Regulating the content and marketing of video games so as to curb crime and violence has received growing interest among policymakers. Substantial evidence from psychological studies indicates a potential link between violent video game play and tendencies toward violent and possibly criminal activities. If so, these represent the sort of negative externality often addressed by public policy. To date, proposals to regulate the content of games have not been adopted because of both the difficulty in defining and implementing rules regarding the content appropriateness and the possible infringement of free speech protections.
In the United States, the Federal Trade Commission has made six reports to the U.S. Congress on the broader topic of violence in media between 2000 and 2007 (Federal Trade Commission 2000, 2007). As of June 2006, there were seven bills in Congress addressing violence in video games (CNET News 2006). So far, the U.S. regulatory intervention has focused on placing limits on marketing to minors. Legislation aimed at video game violence is also proposed in many U.S. states. Many broader state-level restrictions have been struck down by the courts because they were found to infringe on constitutional rights (Theirer 2006). More interventionist policies are under consideration in the European Union (MacWorld 2007), Britain (Reuters 2007), and China (Peoples Daily Online 2007).
The concern presupposes that violence in the video game context induces gamers into violent behaviors beyond the gaming context. Although the evidence indicates that these games heighten physical and emotional reactions related to violent, criminal, and antisocial attitudes, so far as I know, there have been no studies linking video game usage to observed behaviors in gamers. Besides the psychological theories, economic theory also suggests that it is plausible that one develops a proclivity for actual violence through virtual violent behavior. This might result from the accumulation of a specific stock of human capital that increases the consumption level required to generate a given level of utility as with rational addiction models (Becker and Murphy 1988). Gamers without immediate access to a game console required to "consume" virtual violence may instead choose to engage in violent behaviors outside the virtual environment.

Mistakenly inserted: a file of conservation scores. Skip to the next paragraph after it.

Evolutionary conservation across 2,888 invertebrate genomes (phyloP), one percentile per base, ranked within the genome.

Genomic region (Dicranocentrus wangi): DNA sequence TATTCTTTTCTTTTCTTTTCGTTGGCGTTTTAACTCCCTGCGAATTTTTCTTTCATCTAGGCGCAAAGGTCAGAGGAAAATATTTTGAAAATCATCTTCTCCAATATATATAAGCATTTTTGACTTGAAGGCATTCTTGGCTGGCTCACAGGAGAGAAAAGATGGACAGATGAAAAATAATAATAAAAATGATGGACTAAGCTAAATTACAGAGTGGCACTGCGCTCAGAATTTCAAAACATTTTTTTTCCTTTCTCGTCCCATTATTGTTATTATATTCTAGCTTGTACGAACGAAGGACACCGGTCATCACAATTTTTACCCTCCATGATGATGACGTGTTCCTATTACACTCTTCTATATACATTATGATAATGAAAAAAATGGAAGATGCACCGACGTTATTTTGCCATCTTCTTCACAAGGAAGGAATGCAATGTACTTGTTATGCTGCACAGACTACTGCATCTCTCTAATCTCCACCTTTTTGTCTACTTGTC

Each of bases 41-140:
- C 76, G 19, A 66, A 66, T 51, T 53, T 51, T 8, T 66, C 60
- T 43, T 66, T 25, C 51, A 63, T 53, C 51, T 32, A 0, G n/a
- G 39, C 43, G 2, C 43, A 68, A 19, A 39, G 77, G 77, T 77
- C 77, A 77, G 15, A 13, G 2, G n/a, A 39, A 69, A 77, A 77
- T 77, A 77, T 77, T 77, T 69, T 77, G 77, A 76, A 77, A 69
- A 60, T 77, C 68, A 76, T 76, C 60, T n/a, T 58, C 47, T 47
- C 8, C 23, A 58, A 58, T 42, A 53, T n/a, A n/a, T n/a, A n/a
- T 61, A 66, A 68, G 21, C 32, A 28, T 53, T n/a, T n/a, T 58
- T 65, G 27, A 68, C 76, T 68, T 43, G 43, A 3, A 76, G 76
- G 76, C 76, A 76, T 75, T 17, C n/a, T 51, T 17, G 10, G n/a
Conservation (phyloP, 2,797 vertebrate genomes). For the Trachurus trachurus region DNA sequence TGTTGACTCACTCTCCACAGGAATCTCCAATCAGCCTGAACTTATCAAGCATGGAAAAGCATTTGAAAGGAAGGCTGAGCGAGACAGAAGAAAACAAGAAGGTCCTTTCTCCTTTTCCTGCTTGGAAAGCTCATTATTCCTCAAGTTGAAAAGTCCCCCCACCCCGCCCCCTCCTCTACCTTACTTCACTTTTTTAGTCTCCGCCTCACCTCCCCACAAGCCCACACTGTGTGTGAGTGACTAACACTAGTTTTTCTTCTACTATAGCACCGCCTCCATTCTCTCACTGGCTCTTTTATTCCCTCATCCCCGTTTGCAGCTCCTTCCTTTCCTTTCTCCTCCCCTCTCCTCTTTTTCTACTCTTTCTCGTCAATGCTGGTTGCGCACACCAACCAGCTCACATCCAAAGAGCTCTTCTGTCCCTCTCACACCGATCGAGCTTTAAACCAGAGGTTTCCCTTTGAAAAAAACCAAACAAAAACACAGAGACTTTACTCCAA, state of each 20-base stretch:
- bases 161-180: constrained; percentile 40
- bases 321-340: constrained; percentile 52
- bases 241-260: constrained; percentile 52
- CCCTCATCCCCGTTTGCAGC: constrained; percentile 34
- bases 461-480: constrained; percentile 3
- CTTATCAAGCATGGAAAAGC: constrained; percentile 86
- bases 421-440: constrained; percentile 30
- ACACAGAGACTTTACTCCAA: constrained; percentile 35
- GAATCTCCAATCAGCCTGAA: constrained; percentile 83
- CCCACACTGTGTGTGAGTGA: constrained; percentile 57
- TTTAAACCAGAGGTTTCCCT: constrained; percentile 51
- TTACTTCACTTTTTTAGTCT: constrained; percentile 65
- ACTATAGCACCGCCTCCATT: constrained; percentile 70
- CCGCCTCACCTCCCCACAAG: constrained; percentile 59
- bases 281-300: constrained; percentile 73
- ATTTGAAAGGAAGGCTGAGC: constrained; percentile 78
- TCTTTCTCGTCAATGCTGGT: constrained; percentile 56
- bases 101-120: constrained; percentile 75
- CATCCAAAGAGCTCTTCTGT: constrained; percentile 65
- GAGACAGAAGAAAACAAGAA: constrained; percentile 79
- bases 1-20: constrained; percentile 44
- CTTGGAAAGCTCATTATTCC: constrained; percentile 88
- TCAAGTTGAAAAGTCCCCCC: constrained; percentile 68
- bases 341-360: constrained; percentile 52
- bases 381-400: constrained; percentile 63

Alternatively, it is also plausible that virtual violence tends to diminish one's marginal utility from further violent activities. If virtual and actual violence are substitutes, increased consumption of violence through virtual gaming would reduce the demand for actual violence. If so, immediately after engaging in violent video game play, we might expect a gamer to display the enhanced emotional and physical responses normally associated with these activities. However, this experience would serve to partially sate the gamer's demand for violence, whether it is virtual or actual. That is, the psychological evidence is consistent with either virtual violence leading to an increase or a decrease in actual violence. More to the point, it is impossible to tell a priori if violent video game play and violent or antisocial behaviors appear as complements or substitutes. While evidence of a complementary effect would lend support to a more interventionist policy, evidence of a substitution effect could undermine such support.
Relatedly, it is possible that violent games are particularly attractive to otherwise violent individuals. Independent of whether violent video game play causes a behavioral change in which individuals become more violent, it could substitute for the time spent in violent activities thereby decreasing the total amount of violence. Dahl and DellaVigna (2009) found evidence that the voluntary incapacitation around the time of the showing of violent movies is associated with short-run reductions in crime rates. Kendall's (2007) findings suggest that rapes decline with the availability of online pornography, especially among offenders for whom the internet induced a relatively larger decline in the non-pecuniary price of pornography--male teenagers. …